NDT Services


Non-Destructive Testing (NDT)

Non-destructive Testing (NDT), also known as non-destructive examination (NDE), refers to any testing or inspection method that does not permanently damage or destroy the equipment or material being tested. This is opposed to destructive testing, in which the part being tested is rendered inoperable, or destroyed, during the testing process. NDT is an incredibly common and important practice in many industries, including oil & gas, petrochemicals, chemical processing, aerospace, and manufacturing. NDT is frequently used to find discontinuities, flaws, or corrosion in materials. NDT is comprised of a number of different testing methods, most of which rely on either sound or electromagnetic waves to examine materials. AIMMS offers a wide array of NDT applications for turnaround and on-stream inspection activities.

Magnetic Particle Testing (MPT):

Magnetic Particle Testing (MPT) is a non-destructive testing (NDT) process for detecting surface and shallow subsurface discontinuities in ferromagnetic materials such as iron, nickel, cobalt, and some of their alloys. The process puts a magnetic field into the part. The piece can be magnetized by direct or indirect magnetization. Direct magnetization occurs when the electric current is passed through the test object and a magnetic field is formed in the material. Indirect magnetization occurs when no electric current is passed through the test object, but a magnetic field is applied from an outside source. The magnetic lines of force are perpendicular to the direction of the electric current, which may be either alternating current (AC) or some form of direct current (DC) (rectified AC).


Penetrant Testing (LPT):

Penetrant Testing (PT) – also known as dye penetrant testing – is based on the properties of surface wetting and capillary action, which causes a liquid to rise when confined to a small opening. After applying the penetrant and wiping away the excess, the penetrant that rises to the surface can indicate surface-breaking anomalies. AIMMS’s PT services are widely applicable to identify discontinuities in a variety of assets given its ease of use and minimal equipment requirements. Our technicians perform PT on assets in a variety of industries, with a wide range of shapes, sizes, and materials, including:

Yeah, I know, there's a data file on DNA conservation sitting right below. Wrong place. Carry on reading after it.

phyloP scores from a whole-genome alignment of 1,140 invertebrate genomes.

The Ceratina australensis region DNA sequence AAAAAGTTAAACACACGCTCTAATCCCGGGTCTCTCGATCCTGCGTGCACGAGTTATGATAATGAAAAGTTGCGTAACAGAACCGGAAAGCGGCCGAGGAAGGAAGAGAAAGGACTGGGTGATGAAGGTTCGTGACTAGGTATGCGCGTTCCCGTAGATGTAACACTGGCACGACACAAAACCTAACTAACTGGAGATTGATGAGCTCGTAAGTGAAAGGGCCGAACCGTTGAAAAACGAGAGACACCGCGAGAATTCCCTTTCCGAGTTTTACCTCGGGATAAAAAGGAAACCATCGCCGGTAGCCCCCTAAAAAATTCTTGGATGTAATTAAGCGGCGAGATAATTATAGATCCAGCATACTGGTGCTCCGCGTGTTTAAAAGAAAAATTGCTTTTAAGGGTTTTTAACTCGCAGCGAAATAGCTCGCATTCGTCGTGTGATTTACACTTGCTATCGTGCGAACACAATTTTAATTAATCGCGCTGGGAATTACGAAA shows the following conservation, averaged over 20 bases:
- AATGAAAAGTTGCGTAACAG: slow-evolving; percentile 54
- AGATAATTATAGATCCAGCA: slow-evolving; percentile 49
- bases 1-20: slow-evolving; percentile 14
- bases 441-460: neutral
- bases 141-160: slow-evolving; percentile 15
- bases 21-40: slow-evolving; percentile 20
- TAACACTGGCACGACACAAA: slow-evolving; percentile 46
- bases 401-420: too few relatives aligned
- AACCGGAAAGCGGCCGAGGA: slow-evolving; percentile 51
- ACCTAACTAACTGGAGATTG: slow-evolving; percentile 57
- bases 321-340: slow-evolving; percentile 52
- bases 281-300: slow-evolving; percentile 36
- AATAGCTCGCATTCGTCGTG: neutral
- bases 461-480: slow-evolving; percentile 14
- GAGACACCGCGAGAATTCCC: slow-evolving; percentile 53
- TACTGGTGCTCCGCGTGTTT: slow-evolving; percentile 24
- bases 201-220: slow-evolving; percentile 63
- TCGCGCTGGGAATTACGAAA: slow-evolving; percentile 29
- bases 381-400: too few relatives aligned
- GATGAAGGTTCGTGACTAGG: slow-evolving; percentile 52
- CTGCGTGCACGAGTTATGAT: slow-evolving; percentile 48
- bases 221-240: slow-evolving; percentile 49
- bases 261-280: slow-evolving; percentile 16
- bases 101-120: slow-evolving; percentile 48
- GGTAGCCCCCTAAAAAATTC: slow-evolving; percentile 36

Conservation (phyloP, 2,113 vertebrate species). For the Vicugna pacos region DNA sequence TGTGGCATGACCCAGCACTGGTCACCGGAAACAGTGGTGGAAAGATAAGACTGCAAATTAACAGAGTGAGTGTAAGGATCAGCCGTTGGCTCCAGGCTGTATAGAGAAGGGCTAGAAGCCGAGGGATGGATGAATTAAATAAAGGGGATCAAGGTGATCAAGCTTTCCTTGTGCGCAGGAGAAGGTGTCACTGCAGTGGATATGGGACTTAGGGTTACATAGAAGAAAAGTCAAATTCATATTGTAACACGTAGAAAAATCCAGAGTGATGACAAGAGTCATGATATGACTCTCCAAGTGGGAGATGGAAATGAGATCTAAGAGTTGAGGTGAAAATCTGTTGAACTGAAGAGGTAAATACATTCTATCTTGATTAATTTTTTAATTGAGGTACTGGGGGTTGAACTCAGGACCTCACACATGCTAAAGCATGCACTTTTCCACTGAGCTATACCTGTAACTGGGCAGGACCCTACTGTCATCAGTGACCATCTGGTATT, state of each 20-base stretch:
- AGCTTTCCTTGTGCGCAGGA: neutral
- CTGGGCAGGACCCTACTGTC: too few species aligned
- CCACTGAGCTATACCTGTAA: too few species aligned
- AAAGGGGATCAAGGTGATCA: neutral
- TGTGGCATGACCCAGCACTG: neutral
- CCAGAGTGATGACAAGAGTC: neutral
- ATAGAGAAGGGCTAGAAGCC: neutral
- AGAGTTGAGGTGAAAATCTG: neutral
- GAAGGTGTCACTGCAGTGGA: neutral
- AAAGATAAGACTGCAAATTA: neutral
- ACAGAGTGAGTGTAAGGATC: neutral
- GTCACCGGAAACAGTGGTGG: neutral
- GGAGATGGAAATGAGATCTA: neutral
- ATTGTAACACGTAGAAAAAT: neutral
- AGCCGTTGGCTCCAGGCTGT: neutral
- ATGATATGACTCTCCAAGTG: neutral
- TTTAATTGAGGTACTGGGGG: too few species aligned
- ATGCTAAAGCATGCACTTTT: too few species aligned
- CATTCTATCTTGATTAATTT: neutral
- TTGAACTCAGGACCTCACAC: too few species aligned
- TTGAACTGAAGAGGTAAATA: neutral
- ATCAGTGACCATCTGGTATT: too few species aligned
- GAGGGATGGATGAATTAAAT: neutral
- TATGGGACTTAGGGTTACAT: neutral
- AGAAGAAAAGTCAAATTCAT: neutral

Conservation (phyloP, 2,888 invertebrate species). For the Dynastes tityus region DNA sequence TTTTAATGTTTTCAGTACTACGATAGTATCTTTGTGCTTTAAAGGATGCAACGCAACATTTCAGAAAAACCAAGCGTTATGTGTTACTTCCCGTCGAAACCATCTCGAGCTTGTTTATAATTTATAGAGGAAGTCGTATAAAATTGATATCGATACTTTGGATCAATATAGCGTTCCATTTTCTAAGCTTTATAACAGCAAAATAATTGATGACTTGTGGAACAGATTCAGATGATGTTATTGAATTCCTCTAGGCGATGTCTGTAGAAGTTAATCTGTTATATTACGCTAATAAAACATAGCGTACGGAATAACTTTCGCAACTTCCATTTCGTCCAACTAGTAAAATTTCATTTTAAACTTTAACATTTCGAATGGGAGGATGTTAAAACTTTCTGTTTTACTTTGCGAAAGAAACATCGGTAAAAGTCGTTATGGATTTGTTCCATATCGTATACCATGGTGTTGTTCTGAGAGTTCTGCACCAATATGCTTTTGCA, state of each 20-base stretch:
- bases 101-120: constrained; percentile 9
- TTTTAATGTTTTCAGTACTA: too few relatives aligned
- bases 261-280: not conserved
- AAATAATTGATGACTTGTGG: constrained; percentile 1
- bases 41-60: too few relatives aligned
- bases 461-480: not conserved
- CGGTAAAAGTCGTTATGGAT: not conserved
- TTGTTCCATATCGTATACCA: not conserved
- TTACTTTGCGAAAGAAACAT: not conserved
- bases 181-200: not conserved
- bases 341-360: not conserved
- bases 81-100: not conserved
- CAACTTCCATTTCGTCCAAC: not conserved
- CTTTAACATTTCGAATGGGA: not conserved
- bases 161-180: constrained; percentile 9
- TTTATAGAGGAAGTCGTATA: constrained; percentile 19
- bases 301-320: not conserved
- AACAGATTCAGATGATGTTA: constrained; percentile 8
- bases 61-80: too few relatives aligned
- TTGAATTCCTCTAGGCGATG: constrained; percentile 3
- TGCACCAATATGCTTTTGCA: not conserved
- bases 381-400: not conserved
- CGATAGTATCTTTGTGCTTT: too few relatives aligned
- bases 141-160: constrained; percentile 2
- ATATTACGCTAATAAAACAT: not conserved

• Metals
  • Composites
  • Glass
  • Ceramics
  • Rubber
  • Plastics

Ultrasonic Testing (UT):

Ultrasonic Shear wave testing, also known as angle beam inspection, is an ultrasonic testing technique used primarily for weld inspections. Awkward weld geometry and the presence of a weld crown or bead typically require shear wave testing, which entails placing a probe to the side of a weld and generating beams at an angle toward the weld.


Ultrasonic Thickness Gauging (UTG):

Ultrasonic Thickness Gauging (UTG) is a performing non-destructive method analysis of the local thickness of solid material and is based on the time taken by the ultrasound wave to return to the surface. UTG is frequently used to monitor metal thickness or weld quality in industrial settings such as mining. AIMM’s technicians are equipped with portable UTM probes to reach steel plating insides, tanks, decks, and the superstructure. They can read its thickness by simply touching the steel with the measurement head (transducer). Accuracy is generally assured by first removing visible corrosion scale.


Eddy Current Testing (ECT):

Eddy-current testing uses electromagnetic induction to detect flaws in conductive materials. It can detect very small cracks in or near the surface of the material. Parts capable of inducing current are put in contact or near a probe that emits electromagnetic currents through the part. The probe also looks for changes in how the current travels through the part. It picks up the changes and shows the irregular flow. This process can detect slight changes in the piece being inspected. The changes may be due to hardness difference, changes in material, or a void or crack in the part. The material surface needs minimal preparation, and physically complex geometries can be investigated. It is also useful for making electrical conductivity and coating thickness measurements.


Alternating Current Field Measurement (ACFM):

ACFM inspection is an Electro-magnetic inspection technique that introduces an alternating current to detect surface defecting/linear cracks in steel surfaces. AIMMS have quality ACFM inspectors by quality instruments in order to meet the client requirements.